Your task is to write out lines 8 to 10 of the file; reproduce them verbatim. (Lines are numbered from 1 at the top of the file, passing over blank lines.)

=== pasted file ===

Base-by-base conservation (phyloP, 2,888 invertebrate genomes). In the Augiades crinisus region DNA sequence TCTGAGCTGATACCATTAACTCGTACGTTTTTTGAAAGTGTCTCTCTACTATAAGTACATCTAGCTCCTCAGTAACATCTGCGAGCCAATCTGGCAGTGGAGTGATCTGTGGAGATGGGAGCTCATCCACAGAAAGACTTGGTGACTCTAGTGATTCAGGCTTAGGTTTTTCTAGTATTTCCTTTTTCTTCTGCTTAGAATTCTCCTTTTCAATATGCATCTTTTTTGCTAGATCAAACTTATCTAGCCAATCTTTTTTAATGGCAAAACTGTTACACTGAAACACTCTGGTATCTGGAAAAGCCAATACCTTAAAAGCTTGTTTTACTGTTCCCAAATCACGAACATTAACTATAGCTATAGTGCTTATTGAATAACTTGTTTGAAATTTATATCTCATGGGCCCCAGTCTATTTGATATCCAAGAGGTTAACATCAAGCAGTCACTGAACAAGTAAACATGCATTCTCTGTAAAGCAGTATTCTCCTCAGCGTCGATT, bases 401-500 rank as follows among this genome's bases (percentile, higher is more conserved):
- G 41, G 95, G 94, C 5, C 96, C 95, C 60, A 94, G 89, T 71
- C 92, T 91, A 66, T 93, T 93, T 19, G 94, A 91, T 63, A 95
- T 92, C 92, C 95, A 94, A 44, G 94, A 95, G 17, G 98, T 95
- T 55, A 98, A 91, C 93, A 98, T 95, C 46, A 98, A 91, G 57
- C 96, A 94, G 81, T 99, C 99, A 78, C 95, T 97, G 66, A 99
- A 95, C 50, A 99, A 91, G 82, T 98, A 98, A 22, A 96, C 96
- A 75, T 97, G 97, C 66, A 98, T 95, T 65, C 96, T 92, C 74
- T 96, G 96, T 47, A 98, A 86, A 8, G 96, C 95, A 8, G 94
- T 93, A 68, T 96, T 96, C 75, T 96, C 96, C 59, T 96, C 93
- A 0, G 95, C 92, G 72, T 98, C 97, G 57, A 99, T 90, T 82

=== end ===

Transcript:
- A 75, T 97, G 97, C 66, A 98, T 95, T 65, C 96, T 92, C 74
- T 96, G 96, T 47, A 98, A 86, A 8, G 96, C 95, A 8, G 94
- T 93, A 68, T 96, T 96, C 75, T 96, C 96, C 59, T 96, C 93